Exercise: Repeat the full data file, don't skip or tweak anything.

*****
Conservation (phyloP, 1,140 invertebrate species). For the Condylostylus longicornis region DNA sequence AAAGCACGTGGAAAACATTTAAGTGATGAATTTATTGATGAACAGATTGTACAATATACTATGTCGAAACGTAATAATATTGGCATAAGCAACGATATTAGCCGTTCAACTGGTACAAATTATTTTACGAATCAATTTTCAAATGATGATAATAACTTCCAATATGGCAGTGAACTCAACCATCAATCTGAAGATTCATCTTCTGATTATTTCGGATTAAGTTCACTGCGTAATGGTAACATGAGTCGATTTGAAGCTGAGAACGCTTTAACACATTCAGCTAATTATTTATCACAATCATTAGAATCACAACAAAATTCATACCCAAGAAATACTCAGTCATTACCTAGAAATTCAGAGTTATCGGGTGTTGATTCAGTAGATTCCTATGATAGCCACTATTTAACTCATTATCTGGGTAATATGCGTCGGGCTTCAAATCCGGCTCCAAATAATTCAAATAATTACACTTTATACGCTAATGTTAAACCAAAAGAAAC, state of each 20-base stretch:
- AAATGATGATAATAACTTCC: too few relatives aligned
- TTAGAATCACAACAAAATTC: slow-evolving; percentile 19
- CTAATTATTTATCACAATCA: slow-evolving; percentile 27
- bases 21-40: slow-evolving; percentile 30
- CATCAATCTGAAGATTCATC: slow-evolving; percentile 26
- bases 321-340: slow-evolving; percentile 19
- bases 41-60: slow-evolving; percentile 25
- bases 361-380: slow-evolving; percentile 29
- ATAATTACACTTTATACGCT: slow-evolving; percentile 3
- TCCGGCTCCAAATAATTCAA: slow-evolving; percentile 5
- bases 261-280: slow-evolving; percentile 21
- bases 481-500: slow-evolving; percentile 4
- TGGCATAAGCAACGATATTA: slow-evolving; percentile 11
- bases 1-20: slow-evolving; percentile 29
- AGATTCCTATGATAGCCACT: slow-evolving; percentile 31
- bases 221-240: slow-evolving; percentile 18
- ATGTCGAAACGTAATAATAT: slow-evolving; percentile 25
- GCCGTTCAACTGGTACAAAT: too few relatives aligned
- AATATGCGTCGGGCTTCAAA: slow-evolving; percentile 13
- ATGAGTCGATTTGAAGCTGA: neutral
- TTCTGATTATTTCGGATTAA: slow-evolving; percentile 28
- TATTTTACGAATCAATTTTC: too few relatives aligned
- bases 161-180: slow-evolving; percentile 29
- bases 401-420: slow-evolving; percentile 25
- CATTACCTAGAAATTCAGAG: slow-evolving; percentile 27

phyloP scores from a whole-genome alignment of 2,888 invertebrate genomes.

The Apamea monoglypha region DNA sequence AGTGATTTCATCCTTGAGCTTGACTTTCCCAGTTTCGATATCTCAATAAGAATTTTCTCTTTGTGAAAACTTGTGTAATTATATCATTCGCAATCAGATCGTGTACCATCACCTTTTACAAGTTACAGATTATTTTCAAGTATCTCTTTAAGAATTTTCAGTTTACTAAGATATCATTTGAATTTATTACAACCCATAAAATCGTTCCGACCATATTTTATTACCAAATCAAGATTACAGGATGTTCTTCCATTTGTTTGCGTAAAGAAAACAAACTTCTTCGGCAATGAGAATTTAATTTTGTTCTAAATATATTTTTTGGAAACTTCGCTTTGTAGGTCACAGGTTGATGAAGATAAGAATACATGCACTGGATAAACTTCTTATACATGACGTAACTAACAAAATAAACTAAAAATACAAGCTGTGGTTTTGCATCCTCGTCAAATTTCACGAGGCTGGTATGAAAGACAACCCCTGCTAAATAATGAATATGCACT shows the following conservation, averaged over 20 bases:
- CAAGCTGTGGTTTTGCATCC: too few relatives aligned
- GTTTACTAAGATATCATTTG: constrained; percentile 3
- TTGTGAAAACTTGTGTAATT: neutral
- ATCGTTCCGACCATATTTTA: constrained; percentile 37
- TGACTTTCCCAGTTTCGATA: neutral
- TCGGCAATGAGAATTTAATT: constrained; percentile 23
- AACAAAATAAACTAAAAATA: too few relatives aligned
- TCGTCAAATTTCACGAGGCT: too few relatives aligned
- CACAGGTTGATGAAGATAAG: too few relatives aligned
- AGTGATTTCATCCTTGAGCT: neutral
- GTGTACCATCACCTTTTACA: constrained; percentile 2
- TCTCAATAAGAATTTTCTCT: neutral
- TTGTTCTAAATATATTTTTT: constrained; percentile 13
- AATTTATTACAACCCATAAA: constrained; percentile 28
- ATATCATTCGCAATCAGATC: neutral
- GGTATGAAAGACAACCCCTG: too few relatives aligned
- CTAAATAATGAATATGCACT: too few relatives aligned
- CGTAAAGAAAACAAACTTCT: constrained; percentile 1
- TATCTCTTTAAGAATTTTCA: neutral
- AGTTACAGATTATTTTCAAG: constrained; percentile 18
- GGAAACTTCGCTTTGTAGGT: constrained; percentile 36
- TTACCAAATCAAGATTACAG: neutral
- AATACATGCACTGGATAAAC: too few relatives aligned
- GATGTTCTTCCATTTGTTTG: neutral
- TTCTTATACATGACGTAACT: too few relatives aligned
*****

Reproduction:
Conservation (phyloP, 1,140 invertebrate species). For the Condylostylus longicornis region DNA sequence AAAGCACGTGGAAAACATTTAAGTGATGAATTTATTGATGAACAGATTGTACAATATACTATGTCGAAACGTAATAATATTGGCATAAGCAACGATATTAGCCGTTCAACTGGTACAAATTATTTTACGAATCAATTTTCAAATGATGATAATAACTTCCAATATGGCAGTGAACTCAACCATCAATCTGAAGATTCATCTTCTGATTATTTCGGATTAAGTTCACTGCGTAATGGTAACATGAGTCGATTTGAAGCTGAGAACGCTTTAACACATTCAGCTAATTATTTATCACAATCATTAGAATCACAACAAAATTCATACCCAAGAAATACTCAGTCATTACCTAGAAATTCAGAGTTATCGGGTGTTGATTCAGTAGATTCCTATGATAGCCACTATTTAACTCATTATCTGGGTAATATGCGTCGGGCTTCAAATCCGGCTCCAAATAATTCAAATAATTACACTTTATACGCTAATGTTAAACCAAAAGAAAC, state of each 20-base stretch:
- AAATGATGATAATAACTTCC: too few relatives aligned
- TTAGAATCACAACAAAATTC: slow-evolving; percentile 19
- CTAATTATTTATCACAATCA: slow-evolving; percentile 27
- bases 21-40: slow-evolving; percentile 30
- CATCAATCTGAAGATTCATC: slow-evolving; percentile 26
- bases 321-340: slow-evolving; percentile 19
- bases 41-60: slow-evolving; percentile 25
- bases 361-380: slow-evolving; percentile 29
- ATAATTACACTTTATACGCT: slow-evolving; percentile 3
- TCCGGCTCCAAATAATTCAA: slow-evolving; percentile 5
- bases 261-280: slow-evolving; percentile 21
- bases 481-500: slow-evolving; percentile 4
- TGGCATAAGCAACGATATTA: slow-evolving; percentile 11
- bases 1-20: slow-evolving; percentile 29
- AGATTCCTATGATAGCCACT: slow-evolving; percentile 31
- bases 221-240: slow-evolving; percentile 18
- ATGTCGAAACGTAATAATAT: slow-evolving; percentile 25
- GCCGTTCAACTGGTACAAAT: too few relatives aligned
- AATATGCGTCGGGCTTCAAA: slow-evolving; percentile 13
- ATGAGTCGATTTGAAGCTGA: neutral
- TTCTGATTATTTCGGATTAA: slow-evolving; percentile 28
- TATTTTACGAATCAATTTTC: too few relatives aligned
- bases 161-180: slow-evolving; percentile 29
- bases 401-420: slow-evolving; percentile 25
- CATTACCTAGAAATTCAGAG: slow-evolving; percentile 27

phyloP scores from a whole-genome alignment of 2,888 invertebrate genomes.

The Apamea monoglypha region DNA sequence AGTGATTTCATCCTTGAGCTTGACTTTCCCAGTTTCGATATCTCAATAAGAATTTTCTCTTTGTGAAAACTTGTGTAATTATATCATTCGCAATCAGATCGTGTACCATCACCTTTTACAAGTTACAGATTATTTTCAAGTATCTCTTTAAGAATTTTCAGTTTACTAAGATATCATTTGAATTTATTACAACCCATAAAATCGTTCCGACCATATTTTATTACCAAATCAAGATTACAGGATGTTCTTCCATTTGTTTGCGTAAAGAAAACAAACTTCTTCGGCAATGAGAATTTAATTTTGTTCTAAATATATTTTTTGGAAACTTCGCTTTGTAGGTCACAGGTTGATGAAGATAAGAATACATGCACTGGATAAACTTCTTATACATGACGTAACTAACAAAATAAACTAAAAATACAAGCTGTGGTTTTGCATCCTCGTCAAATTTCACGAGGCTGGTATGAAAGACAACCCCTGCTAAATAATGAATATGCACT shows the following conservation, averaged over 20 bases:
- CAAGCTGTGGTTTTGCATCC: too few relatives aligned
- GTTTACTAAGATATCATTTG: constrained; percentile 3
- TTGTGAAAACTTGTGTAATT: neutral
- ATCGTTCCGACCATATTTTA: constrained; percentile 37
- TGACTTTCCCAGTTTCGATA: neutral
- TCGGCAATGAGAATTTAATT: constrained; percentile 23
- AACAAAATAAACTAAAAATA: too few relatives aligned
- TCGTCAAATTTCACGAGGCT: too few relatives aligned
- CACAGGTTGATGAAGATAAG: too few relatives aligned
- AGTGATTTCATCCTTGAGCT: neutral
- GTGTACCATCACCTTTTACA: constrained; percentile 2
- TCTCAATAAGAATTTTCTCT: neutral
- TTGTTCTAAATATATTTTTT: constrained; percentile 13
- AATTTATTACAACCCATAAA: constrained; percentile 28
- ATATCATTCGCAATCAGATC: neutral
- GGTATGAAAGACAACCCCTG: too few relatives aligned
- CTAAATAATGAATATGCACT: too few relatives aligned
- CGTAAAGAAAACAAACTTCT: constrained; percentile 1
- TATCTCTTTAAGAATTTTCA: neutral
- AGTTACAGATTATTTTCAAG: constrained; percentile 18
- GGAAACTTCGCTTTGTAGGT: constrained; percentile 36
- TTACCAAATCAAGATTACAG: neutral
- AATACATGCACTGGATAAAC: too few relatives aligned
- GATGTTCTTCCATTTGTTTG: neutral
- TTCTTATACATGACGTAACT: too few relatives aligned